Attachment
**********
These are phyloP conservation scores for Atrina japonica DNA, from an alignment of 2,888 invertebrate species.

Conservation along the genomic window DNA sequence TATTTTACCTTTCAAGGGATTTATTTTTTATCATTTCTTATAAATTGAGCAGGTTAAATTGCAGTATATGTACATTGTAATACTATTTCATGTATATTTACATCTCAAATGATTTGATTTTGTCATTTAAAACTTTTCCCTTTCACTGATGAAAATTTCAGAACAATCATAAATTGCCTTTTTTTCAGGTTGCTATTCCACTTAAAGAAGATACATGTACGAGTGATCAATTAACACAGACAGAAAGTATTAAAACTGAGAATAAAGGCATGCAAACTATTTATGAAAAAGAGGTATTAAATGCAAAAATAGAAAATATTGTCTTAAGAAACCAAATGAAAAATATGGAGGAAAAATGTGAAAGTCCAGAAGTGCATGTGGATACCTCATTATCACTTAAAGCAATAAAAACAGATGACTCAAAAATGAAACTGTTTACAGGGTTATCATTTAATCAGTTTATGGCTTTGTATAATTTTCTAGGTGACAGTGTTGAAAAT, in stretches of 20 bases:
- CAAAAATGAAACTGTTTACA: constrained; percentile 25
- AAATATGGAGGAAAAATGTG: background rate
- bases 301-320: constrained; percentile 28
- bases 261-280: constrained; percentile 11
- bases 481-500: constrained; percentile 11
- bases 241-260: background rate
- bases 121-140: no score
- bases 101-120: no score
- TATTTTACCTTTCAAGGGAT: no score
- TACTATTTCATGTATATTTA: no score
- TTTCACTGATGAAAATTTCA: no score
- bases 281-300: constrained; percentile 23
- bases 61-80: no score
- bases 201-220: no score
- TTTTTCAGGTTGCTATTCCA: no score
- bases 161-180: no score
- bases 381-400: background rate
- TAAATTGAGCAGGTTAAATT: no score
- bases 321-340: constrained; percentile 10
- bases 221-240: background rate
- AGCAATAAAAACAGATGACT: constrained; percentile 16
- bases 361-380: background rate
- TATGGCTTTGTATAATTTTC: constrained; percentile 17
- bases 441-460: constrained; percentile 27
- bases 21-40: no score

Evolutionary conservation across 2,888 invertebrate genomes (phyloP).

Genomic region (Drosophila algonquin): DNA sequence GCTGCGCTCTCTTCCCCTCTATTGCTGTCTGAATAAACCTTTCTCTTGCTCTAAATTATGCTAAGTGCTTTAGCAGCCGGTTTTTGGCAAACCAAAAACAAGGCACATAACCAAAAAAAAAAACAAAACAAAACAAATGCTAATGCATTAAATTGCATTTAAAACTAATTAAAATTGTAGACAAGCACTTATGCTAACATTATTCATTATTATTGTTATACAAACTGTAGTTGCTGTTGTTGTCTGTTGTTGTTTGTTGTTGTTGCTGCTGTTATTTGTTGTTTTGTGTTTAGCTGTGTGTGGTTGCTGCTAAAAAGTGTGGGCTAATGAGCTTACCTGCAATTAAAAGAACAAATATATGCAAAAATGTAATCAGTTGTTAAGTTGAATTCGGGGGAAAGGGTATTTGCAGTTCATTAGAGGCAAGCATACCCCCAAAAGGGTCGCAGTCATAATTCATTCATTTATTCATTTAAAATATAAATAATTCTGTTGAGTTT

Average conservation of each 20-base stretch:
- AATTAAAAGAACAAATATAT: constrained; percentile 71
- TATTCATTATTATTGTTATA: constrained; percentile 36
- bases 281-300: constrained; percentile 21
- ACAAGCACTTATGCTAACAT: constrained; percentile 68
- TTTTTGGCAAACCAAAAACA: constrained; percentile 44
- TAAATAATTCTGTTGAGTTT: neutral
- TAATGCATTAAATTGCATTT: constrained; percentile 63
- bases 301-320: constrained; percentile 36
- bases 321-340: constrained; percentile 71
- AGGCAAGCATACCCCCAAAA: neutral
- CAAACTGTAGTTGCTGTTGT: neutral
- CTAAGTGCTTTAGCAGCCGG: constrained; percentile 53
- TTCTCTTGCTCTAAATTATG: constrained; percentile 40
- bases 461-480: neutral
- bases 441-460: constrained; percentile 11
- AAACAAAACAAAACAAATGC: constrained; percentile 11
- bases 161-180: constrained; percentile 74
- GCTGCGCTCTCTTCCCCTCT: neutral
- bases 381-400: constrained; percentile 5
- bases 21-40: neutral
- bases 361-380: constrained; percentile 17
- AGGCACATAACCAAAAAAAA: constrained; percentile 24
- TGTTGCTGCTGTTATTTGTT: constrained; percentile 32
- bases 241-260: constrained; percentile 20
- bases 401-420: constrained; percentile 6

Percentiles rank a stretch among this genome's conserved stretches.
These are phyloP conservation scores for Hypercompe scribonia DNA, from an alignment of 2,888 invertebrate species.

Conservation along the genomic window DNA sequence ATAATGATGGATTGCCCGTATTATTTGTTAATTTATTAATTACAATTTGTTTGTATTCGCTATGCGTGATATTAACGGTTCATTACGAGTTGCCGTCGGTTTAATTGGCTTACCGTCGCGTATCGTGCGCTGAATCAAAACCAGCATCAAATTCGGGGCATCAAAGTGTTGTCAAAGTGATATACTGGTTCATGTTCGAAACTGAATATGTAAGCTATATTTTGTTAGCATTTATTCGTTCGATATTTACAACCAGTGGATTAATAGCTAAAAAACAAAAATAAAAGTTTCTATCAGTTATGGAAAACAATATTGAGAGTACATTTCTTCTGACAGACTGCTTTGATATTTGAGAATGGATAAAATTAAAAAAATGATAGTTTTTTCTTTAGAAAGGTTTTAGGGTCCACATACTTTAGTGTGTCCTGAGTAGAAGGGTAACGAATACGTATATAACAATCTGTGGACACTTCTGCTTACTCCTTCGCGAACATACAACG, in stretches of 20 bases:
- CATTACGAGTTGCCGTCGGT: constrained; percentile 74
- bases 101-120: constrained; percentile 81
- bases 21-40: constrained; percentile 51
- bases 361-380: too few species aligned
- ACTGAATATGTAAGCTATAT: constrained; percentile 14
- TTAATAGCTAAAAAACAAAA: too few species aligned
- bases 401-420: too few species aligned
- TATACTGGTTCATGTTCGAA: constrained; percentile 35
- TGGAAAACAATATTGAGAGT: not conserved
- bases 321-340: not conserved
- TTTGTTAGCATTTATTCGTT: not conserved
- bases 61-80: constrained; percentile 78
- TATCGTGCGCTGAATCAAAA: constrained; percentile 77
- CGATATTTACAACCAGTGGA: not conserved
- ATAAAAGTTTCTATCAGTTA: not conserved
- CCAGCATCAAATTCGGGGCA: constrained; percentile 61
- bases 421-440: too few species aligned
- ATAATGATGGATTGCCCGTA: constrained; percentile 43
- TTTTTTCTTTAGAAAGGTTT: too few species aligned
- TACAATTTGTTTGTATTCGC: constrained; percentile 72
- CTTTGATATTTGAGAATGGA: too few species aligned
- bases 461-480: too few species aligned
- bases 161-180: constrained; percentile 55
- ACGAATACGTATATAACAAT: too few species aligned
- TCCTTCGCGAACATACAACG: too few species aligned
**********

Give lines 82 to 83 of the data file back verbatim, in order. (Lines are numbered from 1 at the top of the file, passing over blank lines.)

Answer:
- ACGAATACGTATATAACAAT: too few species aligned
- TCCTTCGCGAACATACAACG: too few species aligned